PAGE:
continued Reich, a Niskayuna resident, said a benefit of the procedure is that it’s minimally invasive, requiring him to make a 1-inch incision in the abdomen. The device he uses is 3 centimeters in length and he uses it to complete around 80 percent of the work, before Joy does his share.
Besides the benefit of being minimally invasive, he said theoretically there is a high, long-term success rate.
“It can take a long time. It can need a second, third or rarely a fourth procedure to get it to set and you have to meet certain criteria,” Reich said. “Hopefully it is done in a more efficient manner time wise so it is less anesthesia for the patient.”
Often, such as with Connelly, Reich said patients are on medications to control irregular heartbeats.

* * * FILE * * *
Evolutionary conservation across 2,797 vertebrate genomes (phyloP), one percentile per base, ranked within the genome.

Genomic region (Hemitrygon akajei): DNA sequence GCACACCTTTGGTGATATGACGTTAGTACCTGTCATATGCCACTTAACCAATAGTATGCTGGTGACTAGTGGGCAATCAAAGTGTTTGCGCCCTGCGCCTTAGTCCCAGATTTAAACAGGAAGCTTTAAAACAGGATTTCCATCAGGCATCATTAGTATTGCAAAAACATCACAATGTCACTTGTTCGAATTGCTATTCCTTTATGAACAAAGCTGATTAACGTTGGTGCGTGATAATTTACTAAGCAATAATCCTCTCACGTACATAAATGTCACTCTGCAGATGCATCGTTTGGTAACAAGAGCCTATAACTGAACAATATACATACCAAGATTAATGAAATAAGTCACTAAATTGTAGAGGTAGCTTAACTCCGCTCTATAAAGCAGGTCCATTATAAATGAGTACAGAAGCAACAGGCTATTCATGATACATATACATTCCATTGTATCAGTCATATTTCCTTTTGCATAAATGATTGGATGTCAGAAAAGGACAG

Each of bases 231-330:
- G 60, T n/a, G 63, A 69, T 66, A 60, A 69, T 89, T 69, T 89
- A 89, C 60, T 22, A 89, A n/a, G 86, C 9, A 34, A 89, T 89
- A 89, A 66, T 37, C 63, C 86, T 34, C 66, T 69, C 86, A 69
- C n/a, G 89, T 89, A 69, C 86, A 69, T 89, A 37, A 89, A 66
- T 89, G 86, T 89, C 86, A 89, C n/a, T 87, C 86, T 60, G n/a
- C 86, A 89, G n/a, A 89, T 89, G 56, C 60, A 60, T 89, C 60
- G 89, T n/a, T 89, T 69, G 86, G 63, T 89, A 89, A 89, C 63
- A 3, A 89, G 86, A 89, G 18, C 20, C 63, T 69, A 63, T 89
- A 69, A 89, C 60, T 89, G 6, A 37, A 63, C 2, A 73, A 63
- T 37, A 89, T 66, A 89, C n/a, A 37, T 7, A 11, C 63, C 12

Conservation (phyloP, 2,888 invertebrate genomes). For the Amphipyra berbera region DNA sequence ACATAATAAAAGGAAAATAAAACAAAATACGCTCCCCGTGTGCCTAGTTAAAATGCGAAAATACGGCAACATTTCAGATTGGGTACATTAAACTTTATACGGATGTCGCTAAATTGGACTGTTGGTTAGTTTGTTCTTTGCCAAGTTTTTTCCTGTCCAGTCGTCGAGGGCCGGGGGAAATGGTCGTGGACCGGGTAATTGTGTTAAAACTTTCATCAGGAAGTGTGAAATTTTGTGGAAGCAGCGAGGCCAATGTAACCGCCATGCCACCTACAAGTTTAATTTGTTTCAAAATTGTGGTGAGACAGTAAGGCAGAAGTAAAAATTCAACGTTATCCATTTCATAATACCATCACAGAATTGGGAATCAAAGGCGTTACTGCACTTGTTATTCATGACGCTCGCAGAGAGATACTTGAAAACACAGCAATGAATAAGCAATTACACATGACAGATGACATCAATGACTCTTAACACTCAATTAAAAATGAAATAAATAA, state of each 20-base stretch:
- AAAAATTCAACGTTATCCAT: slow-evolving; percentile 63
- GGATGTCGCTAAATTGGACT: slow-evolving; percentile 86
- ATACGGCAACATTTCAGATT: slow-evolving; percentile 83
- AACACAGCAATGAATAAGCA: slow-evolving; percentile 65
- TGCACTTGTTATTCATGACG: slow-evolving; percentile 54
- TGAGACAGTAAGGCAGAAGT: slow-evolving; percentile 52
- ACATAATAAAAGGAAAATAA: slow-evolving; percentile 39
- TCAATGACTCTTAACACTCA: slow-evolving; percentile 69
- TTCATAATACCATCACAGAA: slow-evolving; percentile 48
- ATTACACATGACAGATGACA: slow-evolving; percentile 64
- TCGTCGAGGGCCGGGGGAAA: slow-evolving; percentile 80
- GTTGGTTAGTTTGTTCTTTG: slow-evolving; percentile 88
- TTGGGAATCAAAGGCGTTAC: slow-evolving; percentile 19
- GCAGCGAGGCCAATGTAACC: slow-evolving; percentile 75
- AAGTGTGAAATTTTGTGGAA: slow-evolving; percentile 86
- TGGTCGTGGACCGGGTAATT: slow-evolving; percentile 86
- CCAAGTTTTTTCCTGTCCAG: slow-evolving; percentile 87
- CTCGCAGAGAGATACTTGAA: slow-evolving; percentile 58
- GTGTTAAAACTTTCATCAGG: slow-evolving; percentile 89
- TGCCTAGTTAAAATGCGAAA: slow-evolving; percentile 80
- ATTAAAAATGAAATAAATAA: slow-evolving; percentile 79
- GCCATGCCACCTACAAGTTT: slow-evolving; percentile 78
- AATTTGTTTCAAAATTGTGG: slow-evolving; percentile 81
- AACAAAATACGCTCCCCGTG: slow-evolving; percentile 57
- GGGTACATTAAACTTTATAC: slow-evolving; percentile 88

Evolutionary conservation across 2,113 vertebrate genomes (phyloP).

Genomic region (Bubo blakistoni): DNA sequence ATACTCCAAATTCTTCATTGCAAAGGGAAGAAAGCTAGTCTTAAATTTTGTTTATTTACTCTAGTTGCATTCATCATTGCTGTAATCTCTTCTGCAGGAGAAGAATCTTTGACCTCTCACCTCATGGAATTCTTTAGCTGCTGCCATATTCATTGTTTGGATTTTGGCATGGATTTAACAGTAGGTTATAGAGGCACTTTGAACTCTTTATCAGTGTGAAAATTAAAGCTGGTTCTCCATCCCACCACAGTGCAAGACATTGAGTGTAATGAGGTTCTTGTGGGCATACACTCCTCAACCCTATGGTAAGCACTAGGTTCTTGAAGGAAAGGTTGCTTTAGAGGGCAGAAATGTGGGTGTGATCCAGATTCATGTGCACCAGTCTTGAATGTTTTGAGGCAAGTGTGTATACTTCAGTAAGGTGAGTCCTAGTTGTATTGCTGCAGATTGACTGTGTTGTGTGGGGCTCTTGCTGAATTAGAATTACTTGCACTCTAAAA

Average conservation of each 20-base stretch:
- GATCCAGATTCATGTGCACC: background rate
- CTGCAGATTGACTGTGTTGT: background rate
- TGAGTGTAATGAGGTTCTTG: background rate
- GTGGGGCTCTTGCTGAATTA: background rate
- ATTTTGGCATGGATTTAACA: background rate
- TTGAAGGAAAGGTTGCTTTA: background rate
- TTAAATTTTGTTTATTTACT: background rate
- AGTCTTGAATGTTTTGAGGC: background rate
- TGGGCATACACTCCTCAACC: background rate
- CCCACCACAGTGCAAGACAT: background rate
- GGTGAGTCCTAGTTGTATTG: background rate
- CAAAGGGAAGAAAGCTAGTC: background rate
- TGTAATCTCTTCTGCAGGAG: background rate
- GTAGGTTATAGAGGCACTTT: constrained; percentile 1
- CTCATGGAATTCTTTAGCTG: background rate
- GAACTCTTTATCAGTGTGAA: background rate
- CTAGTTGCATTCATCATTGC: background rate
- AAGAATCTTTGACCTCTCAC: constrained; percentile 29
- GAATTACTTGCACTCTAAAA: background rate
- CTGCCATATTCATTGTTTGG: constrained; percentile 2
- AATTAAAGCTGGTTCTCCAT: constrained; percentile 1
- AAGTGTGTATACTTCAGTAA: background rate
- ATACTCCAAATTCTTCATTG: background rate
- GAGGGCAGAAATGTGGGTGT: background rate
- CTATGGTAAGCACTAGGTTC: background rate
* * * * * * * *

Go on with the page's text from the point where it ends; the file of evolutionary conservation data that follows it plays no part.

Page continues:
“Most of the time the patients are on medications to control the heart rate and heart rhythm … medications are costly and have side effects,” Reich said. “The need to take several drugs, plus the side effects, plus the cost, kind of adds up on some of these people. Even with all the medicines some patient still don’t tolerate being in atrial fibrillation well — they feel it.”
When diagnosed, Connelly said he used medication and adjusted the dosage level for around four years. He continued using the medication for around 12 years until it didn’t work effectively anymore.
“That kept things under control, I was having instances of a-fib over that period of time, but it would be once to twice a year and the episodes would last anywhere from half-an-hour to two or three hours,” Connelly said.
His doctor tried using a different medication, but continued to have episodes on a daily basis, which he said felt like “a runaway train in his chest.” Episodes at night would even wake him up out of a sound sleep, with symptoms sometimes lasting up to 19 hours.